Establishing Guatemala’s first network of nature reserves for amphibian conservation
Carlos Vasquez Almazan is the Curator of Herpetology at the National University of San Carlos’s Museum of Natural History in Guatemala and Coordinator of the Amphibian Conservation Programmeme at the Foundation for Eco-development and Conservation (FUNDAECO), an NGO dedicated to protecting Guatemala’s wildlife.
Located on the border between Guatemala and Honduras, the Sierra Caral is one of the largest and most biodiverse remaining cloud forests in Central America. Home to an astonishing array of insects, reptiles and birds, as well as high numbers of endangered frogs and salamanders – many of which are endemic – the region has been identified as the number one priority for conservation in Guatemala.
However, the Sierra Caral is being lost at an alarming rate as a result of deforestation and expanding agriculture, threatening not only wildlife but also the local communities who rely on the forest for their livelihoods and well-being. To add to the problem, despite 30% of Guatemala being designated as officially protected on paper, in reality, many sites are not enforced on the ground. In the absence of authorities and proper management, forests are left unprotected against illegal logging and from collectors targeting rare amphibians for sale to the international pet trade. Local awareness about amphibians is also low, as Carlos explains, “Amphibians are not well known in Guatemala, this lack of information makes them highly vulnerable and since they have no apparent value to local people, they receive no attention.”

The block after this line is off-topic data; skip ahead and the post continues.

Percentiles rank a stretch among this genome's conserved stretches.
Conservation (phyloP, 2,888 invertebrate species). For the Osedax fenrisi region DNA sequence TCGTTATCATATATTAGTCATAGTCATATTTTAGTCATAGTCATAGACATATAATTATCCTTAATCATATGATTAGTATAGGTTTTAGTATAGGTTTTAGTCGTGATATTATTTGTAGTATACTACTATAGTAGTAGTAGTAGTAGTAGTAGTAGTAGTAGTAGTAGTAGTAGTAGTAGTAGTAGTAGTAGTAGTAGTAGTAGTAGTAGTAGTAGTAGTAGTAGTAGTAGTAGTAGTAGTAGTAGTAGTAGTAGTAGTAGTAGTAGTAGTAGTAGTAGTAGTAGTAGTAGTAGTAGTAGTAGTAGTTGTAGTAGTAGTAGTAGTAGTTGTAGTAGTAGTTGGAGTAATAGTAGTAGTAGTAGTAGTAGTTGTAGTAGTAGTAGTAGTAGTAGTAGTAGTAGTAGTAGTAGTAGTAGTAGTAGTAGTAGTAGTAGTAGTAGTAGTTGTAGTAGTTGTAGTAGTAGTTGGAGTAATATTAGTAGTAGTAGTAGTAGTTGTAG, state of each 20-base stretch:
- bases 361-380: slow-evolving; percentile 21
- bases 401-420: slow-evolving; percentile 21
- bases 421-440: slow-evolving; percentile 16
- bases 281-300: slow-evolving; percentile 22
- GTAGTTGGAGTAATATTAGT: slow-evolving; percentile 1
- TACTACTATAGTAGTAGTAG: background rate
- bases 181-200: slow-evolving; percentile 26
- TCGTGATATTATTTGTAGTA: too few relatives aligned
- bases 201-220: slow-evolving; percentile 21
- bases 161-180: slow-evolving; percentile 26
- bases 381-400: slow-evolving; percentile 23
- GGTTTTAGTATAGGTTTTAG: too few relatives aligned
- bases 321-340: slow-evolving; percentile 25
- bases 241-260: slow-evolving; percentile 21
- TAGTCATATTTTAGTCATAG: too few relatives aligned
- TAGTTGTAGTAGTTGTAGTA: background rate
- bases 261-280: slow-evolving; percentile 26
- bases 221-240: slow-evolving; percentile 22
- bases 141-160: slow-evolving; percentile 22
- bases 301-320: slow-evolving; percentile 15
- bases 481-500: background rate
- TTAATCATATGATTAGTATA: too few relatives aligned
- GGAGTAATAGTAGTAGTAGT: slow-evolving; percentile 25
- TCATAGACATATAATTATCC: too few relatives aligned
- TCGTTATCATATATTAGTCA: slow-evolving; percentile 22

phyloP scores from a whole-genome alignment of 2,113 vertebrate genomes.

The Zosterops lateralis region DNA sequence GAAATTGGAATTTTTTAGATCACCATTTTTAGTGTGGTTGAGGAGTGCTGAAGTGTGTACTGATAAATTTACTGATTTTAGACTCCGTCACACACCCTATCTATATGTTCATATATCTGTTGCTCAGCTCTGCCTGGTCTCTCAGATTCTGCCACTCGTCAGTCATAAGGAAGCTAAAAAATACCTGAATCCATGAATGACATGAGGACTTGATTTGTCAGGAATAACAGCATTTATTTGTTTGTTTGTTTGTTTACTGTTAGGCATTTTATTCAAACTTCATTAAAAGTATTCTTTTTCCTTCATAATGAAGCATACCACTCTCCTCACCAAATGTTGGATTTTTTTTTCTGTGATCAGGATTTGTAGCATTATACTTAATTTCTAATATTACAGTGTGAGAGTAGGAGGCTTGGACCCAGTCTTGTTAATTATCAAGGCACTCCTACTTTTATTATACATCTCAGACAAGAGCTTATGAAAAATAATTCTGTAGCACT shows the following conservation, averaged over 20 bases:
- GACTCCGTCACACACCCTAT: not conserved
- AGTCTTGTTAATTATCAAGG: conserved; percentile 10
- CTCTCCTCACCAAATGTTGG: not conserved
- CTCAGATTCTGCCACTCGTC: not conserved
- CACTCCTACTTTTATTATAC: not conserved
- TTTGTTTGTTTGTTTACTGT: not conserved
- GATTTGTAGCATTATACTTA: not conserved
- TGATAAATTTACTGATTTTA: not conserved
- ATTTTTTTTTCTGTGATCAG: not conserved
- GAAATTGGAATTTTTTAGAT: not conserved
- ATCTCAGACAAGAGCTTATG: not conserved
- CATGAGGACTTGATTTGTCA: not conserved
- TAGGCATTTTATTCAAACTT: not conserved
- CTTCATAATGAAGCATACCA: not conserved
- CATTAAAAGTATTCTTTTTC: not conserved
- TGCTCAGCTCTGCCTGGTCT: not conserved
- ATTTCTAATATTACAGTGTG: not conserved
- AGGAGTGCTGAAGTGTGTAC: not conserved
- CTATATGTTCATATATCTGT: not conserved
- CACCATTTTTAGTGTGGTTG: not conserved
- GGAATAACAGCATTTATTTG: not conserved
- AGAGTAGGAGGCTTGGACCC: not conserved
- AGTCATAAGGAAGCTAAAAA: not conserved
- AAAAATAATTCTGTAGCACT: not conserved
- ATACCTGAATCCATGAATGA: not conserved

Since 2008, Carlos has led national efforts to re-survey amphibians occurring in ecologically important Alliance for Zero Extinction (AZE) sites across the country. In doing so, he has not only discovered species new to science, but re-discovered species thought to have been extinct for over 15 years. Carlos’s findings have helped rally local support for its protection and as a result, Guatemala’s first reserve for amphibian conservation, encompassing 2,300 hectares, and protecting five critically endangered species was declared in 2011.
To ensure the new reserve is properly protected, Carlos is training members of the community as park guards and as wildlife guides to help build capacity for sustainable ecotourism. Central to his goal is the launch of a new education programme to help raise awareness about the decline of amphibians and the importance of forest conservation. His team is also expanding their survey work to collect data that will support the formation of a network of protected and actively managed AZE sites to help conserve threatened amphibians right across Guatemala.